By the time he moved back to Elyria, he was already half-way to the next world. I was in Pittsburgh at the time and it was a couple of hours drive home. I walked upstairs and found him in his old bed looking all small and shriveled. Mom had combed Peter's hair but you could tell it was the hair of someone dying. Matted with sweat. Stiff and shiny as if he'd put too much mousse in it. There he was, a grown man with a stubby, half-grown beard, lying in his little childhood bed. Over the bed, his black and white Van Kliburn poster loomed, the pianist in Moscow, looking as princely and perfect as ever, wearing white bow tie and black tails.
That was one of the last times I cried this hard. Seeing my little brother in his room, holding on to the edge of the sheet with his fingers all boney and curled, the clear oxygen tubes running out of his nose. I couldn't help but feel that he just got it wrong again. Petey. Oh, Petey. It was a cow not a calf. I kept thinking I could just correct him somehow, set him straight.
The funeral was a farce. The denial was so thick you could have drilled spot wells. No one would say the obvious. Daddy refused to let Tim, Peter's partner, come to the funeral. Nothing we could say would change his mind. Only reason he let Peter come home at all was because it would have looked bad, his son dying on the street in our nation's capital.
It's getting toward dusk now. They're probably arguing about the route home. Daddy likes to meander the back roads and Mom just likes to get places. She hates using the restrooms at those highway service plazas, but she always has to go. It's a real experience driving with them.
Daddy hasn't gotten over the 1950s, that's his problem. He still thinks President Reagan's a great movie actor. His viscosity is way too high. In the 70s, everything seemed to betray him—the width of his ties, the length of his sideburns, the size of his car—and he took it all very personally. Take the calfskin suitcases. The small case looks so flea-bitten you wouldn't want to put your underthings in there. But no, he hangs on to it like a life preserver.
That's why this morning, when Daddy suddenly said he'd decided to sell Petey's piano, I was kind of stunned. Mother noticed my expression. She smiled at me like I was a pet schnauzer and did her little silent guppy mouth: "We love you." What's with the fucking "we" all the time, anyway? I wish she'd just speak up for herself, just once. I love you. I.
Why do I need to hear those words so much? I've lived 29 years without them for long stretches. I feel stupid not letting Henry know I thought he was… I don't know… I should have said something nice to him. I should have kissed him right on the goddamn lips on the floor of the shaft.
The doctors said one of Henry's ribs pierced his left lung. Machines are pumping his breath in and out. Pumps. God, you gotta love pumps—and I'm not talking about the shoes. That's something Petey would have said. See, I've taken on his sense of humor.
But Dad… Sell the fucking piano? Did I hear right? A silence parachuted over the three of us sitting there in my trailer. I'd made tea, both iced and hot. They only drink tea cold, but I converted in Wyoming. Why? I don't know. That's why they call it fucking Wyoming, I guess. Sell Petey's piano? Burr. It did get cold in the trailer suddenly, as if my brother physically descended into the room. Finally, I asked them why they're not holding onto such a beautiful instrument. Who knows? Maybe I would take it up some day. Or Mom could play it.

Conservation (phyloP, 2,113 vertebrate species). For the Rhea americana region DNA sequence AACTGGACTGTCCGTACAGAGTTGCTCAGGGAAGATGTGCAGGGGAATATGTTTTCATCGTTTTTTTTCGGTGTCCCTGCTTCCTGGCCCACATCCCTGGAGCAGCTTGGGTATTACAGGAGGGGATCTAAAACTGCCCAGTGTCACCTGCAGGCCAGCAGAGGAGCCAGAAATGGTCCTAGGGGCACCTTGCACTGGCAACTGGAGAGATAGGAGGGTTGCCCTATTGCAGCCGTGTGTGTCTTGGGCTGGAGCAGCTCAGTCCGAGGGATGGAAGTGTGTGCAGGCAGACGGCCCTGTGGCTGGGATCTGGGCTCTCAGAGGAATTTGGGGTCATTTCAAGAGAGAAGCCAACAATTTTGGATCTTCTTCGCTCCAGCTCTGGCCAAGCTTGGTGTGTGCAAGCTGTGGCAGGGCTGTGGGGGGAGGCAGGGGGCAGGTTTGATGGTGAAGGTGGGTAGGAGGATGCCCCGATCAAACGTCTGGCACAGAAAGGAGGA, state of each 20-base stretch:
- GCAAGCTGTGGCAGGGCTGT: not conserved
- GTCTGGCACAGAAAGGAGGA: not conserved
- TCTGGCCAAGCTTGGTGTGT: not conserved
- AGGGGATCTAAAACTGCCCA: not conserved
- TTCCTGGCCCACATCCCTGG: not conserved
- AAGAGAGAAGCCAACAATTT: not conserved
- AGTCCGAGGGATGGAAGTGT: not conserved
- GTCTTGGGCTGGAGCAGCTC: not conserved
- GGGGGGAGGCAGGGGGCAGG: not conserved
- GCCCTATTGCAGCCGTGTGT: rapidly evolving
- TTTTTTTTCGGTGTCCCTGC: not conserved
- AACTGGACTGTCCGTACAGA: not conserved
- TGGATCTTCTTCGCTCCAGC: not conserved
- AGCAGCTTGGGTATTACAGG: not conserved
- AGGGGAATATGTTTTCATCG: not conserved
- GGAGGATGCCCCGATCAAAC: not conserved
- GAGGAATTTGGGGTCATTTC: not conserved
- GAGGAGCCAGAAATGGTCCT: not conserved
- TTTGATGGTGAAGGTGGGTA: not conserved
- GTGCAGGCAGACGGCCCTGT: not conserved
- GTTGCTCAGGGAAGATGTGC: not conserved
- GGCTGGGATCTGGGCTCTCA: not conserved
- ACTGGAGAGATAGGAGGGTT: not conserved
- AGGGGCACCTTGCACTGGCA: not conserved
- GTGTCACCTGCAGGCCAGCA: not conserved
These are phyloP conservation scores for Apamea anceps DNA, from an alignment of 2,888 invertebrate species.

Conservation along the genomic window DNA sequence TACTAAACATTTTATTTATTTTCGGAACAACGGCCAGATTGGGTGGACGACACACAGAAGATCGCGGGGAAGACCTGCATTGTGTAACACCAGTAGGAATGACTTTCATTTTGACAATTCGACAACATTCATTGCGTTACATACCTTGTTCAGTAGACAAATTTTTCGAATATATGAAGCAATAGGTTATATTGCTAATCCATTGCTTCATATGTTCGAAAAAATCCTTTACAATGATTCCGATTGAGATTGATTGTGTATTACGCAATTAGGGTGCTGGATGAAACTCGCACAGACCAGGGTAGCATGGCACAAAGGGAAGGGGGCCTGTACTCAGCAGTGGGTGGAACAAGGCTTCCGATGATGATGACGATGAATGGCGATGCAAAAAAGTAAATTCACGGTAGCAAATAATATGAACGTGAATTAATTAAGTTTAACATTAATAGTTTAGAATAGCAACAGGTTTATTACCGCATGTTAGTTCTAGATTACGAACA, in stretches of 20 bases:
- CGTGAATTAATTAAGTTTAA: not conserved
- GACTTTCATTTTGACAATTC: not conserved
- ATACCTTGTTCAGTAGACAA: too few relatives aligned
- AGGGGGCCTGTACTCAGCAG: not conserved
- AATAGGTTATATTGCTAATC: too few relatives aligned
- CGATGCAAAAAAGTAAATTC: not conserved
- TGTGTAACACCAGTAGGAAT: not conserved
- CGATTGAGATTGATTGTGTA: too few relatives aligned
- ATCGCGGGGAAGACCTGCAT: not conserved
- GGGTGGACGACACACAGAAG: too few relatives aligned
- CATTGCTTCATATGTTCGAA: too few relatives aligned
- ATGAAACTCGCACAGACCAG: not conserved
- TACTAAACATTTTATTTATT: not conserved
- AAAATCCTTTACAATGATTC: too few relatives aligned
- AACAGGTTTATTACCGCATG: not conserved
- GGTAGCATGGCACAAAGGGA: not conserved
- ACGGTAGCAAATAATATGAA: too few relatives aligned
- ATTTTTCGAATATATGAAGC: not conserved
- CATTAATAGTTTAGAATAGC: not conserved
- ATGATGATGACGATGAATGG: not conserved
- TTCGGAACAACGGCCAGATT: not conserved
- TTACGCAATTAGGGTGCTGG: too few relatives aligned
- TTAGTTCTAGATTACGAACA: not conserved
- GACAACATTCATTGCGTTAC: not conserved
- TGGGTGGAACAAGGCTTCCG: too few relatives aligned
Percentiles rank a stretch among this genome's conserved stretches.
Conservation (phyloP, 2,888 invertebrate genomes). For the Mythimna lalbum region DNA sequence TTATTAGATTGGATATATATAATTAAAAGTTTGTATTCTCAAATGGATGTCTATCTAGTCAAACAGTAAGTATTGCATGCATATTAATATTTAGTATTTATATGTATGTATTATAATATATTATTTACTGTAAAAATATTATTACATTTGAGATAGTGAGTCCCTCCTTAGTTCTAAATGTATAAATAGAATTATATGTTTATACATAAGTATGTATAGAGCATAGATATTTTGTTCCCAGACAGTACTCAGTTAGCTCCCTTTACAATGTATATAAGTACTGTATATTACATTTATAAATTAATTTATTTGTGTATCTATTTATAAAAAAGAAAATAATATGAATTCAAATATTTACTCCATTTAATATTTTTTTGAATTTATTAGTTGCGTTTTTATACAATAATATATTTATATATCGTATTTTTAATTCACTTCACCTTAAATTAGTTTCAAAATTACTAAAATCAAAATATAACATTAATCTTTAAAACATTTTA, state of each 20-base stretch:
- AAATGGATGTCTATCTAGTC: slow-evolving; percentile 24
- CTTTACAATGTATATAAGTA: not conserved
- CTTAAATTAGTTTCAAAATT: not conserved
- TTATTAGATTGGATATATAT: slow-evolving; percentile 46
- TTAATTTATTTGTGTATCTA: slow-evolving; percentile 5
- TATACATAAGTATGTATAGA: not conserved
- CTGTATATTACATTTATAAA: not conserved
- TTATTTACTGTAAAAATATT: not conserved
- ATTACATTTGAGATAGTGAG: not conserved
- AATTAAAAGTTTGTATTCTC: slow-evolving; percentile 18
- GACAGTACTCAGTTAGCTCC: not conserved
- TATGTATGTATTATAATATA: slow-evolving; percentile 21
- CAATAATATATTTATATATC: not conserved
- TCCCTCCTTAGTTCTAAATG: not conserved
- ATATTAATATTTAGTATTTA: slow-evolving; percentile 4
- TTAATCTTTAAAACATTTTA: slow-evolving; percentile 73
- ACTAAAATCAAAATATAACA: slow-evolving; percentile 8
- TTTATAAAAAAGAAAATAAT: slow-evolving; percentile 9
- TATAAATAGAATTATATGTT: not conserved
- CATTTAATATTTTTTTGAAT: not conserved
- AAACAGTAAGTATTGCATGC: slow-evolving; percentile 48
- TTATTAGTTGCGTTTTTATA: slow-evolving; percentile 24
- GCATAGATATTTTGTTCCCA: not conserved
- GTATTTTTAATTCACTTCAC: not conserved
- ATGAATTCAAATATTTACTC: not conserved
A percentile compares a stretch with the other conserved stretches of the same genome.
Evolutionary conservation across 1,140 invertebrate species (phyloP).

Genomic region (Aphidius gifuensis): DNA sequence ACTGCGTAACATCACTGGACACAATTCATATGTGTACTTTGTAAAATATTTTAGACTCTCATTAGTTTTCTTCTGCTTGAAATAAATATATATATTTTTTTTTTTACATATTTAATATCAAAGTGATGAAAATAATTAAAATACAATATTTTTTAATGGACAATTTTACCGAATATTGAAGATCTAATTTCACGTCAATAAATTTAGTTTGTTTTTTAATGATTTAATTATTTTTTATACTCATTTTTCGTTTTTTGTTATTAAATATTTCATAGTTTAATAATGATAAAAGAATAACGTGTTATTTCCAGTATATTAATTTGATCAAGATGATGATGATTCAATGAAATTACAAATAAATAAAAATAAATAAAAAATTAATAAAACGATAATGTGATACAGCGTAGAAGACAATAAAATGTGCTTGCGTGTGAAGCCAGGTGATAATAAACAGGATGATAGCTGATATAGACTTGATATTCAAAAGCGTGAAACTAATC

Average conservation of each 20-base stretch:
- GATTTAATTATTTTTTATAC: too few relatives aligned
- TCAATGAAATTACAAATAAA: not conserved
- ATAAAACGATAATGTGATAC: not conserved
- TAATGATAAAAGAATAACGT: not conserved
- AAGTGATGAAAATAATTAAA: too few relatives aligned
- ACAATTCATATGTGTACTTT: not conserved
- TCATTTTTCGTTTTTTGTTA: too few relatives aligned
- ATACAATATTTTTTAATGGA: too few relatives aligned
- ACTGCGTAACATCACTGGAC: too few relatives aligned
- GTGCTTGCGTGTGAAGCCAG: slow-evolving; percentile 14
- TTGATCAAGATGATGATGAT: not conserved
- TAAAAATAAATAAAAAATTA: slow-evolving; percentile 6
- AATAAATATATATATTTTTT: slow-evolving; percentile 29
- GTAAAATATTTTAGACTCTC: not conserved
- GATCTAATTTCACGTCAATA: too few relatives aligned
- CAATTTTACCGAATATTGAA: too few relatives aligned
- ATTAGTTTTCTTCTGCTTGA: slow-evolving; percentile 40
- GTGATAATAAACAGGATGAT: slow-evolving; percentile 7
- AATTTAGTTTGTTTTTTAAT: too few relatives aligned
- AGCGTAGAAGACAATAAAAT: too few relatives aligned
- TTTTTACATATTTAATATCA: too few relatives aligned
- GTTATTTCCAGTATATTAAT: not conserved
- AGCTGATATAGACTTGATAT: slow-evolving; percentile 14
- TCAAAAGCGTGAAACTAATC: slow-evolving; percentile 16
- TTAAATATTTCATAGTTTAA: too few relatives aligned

Mom doesn't look at me when I say that. Daddy stands and jiggles his pockets. He says, "I'd like you to come visit us. See what we're doing with the house. The house goes all to you, you know, like if a freight train crushed us on the way back to Ohio. It'll be yours. And it'll have a nice new patio. After we sell the piano."
When I suggest they keep the piano and leave the old backyard setup, Daddy snorts and asks me if I've ever paid for a funeral, if I know the going rate on headstones.
So I flipped. I'm sorry. I couldn't keep my mouth shut. I really wanted to smack him right in his rusted bucket, make him sting, but he's bigger than I am. Instead I said, "I will buy Peter's piano from you. I would like my kids to have it."
Dad laughs that sick, sharp laugh that makes his throat sound like a coping saw going through sheet metal. "You? You buy that piano? Kids? What kids? Where you going to put a piano, never mind kids? You going to rent another trailer especially for it?" On and on. He wouldn't listen to anything I said.
Somewhere during his tirade I go to my working Tims in the shoerack by the door. He thinks I'm leaving and starts following me back toward the kitchen. But I'm not leaving. I'm just retrieving my cash stash. There have been thefts lately and I thought no one would look in my boots.
I get back to the kitchen counter where Mom stirs her tea and sighs so she won't start crying. "The patio will be nice, sweet thing."
"It's Petey's piano, goddammit, Dad!" I yell.
"You watch your tone…" he starts, in his bear growl.